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7. ESR wrote about ie May 3, 2003, 04:22 ssh
Fairly interesting stuff:

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6. No subject May 2, 2003, 16:33 Nonicknameforme
It bothers me to no ends Cnet called nano-tubes, "one dimensional."

Not suprising considering its cnet, whom are usualy dumbing down things for the masses. This just seems like such a Glaring example.

"I'm too much of a narcisist to really hate stupid people."
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5. No subject May 2, 2003, 16:13 rock climber
> Squeezing light from nanotubes.

how about squeezing milk from non pregnant hoes' tits.

i've seen it happening and THAT IS something to talk about.
cock climber aka rock climber
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4. What's actually going on May 2, 2003, 15:32 Ryvar
What's actually going on here is that SCO, a sinking ship financially, is trying to get IBM to buy them out. It's basically just blackmail. Even if there is anything to the claims, Linux isn't really in any real danger - IBM will just buy them out to shut them up and life procedes as before.

(IBM contributes substantial amounts of code to Linux, btw)

As to how Linux started/what it is:

Linux was written by Linus Torvalds, a Finn, in his basement as his own little project, with some slight basis/inspiration from Minix. The GNU Public License is a sort of viral-freedom software license that essentially states you can do anything you want with the software, but you must provide any modified versions of the software free to everyone. The idea is that everybody can use it without charge for any reason and nobody can yell about software patents or try to stop them - if Adolf Hitler wanted to run gas chambers with it, so be it. The GNU project was essentially trying to recreate most of UNIX but hadn't finished creating the core component - the kernel. That happened to be exactly what Linus had written. So he put the kernel he wrote (Linux) under the GPL, and the basis of the rest of the system comes from the GNU project's software.

The only real weakness to this approach is that companies who don't want the source code to their products on display, but still need to use some bit of code that is under the GPL are essentially screwed, and this is where the BSD license comes in.

The BSD license essentially states 'give the authors of the code credit, and otherwise do whatever the hell you want with this code.' Thus companies likes Microsoft infinitely prefer the BSD license. Now, BSD doesn't get a tenth the attention Linux does in the open source world because it's a much slower, painstaking collaboration of bits of code that are now considered 'perfected', for all intents and purposes. The end result is that there is much less BSD software than Linux software, and it doesn't ever have as many features, but what's there is usually far more secure, stable, and 'perfect' for lack of a better word.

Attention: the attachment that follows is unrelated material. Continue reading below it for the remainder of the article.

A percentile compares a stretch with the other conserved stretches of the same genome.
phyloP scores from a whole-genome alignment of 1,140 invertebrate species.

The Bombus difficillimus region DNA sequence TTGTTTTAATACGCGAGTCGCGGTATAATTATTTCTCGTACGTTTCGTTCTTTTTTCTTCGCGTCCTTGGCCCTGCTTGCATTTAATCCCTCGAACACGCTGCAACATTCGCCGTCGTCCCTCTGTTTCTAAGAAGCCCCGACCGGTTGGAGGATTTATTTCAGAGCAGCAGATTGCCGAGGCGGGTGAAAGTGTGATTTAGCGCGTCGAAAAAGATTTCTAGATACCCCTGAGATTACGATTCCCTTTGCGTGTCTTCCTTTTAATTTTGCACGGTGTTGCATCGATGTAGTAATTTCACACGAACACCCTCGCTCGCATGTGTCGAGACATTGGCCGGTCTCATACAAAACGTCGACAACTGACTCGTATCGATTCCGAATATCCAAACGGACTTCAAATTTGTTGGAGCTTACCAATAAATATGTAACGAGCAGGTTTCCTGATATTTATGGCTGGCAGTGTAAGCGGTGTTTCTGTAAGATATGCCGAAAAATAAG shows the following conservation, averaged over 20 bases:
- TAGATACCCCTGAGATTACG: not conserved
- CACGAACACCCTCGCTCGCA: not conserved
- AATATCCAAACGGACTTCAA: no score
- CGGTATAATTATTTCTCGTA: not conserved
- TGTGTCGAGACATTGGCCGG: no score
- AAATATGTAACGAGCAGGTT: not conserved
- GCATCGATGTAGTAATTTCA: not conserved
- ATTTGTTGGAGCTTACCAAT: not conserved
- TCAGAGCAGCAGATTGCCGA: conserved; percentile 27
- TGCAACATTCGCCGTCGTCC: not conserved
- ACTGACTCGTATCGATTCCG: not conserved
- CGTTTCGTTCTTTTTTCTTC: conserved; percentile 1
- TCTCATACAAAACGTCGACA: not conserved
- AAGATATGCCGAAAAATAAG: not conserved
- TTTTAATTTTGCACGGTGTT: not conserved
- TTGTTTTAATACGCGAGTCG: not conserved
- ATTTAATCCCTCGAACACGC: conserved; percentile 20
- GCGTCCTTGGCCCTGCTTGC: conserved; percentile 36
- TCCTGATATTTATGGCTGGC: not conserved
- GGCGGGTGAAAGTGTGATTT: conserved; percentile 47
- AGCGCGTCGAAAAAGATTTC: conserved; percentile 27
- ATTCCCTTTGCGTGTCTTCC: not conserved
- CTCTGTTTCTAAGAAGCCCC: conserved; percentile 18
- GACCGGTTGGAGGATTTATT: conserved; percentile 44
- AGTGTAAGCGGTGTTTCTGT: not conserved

There are three BSD kernels, each of which comes with one distribution of utilities - OpenBSD (for security freaks), NetBSD (runs on over 65 platforms - for instance the i386 would be one platform, the PowerPC chip from IBM would be another platform), and FreeBSD (performance/user friendly).

OpenBSD is about the best operating system possible if you want to make an incredible firewall out of your older computers, for instance.

Linux only comes with ONE kernel that everybody uses (but patches differently), but over 150 different standard distributions of utilities/apps are available.

Hope some of you found all this informative,

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3. Re: heheh.. May 2, 2003, 14:51 World war 3
Torvalds started Linux, after that a lot of people contributed.. Appearantly SCO is working on a story that some of those contributers closely involved to the project ripped code from Unix and put it in various parts of the Linux kernel.
And because they don't want to sue some bumless open source hobo, they're sueing IBM specifically.

_______________________ __ _ Updated December 25th
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_______________________ __ _ Updated April 17th 2009
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2. Re: heheh.. May 2, 2003, 14:40 Cholma
The Ubersoft Help Desk joked about this for a few days last week:

Not being a Linux user, I'm confused about something though; I thought Linux was created by a Scandinavian named Linus Thorvald (sp?) and that it was freeware. Is SCO saying he used UNIX code, or that IBM has modified the original Linux code for resale and used UNIX code in it?

Avatar 3753
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1. heheh.. May 2, 2003, 13:15 [NM]AdamW
i love cnet.

i read their story about SCO's BS accusations.

looked at the bottom, where they helpfully have a panel giving the stock prices of all the companies quoted in stories they write.

red hat?






tells the whole story of what's going on here =)

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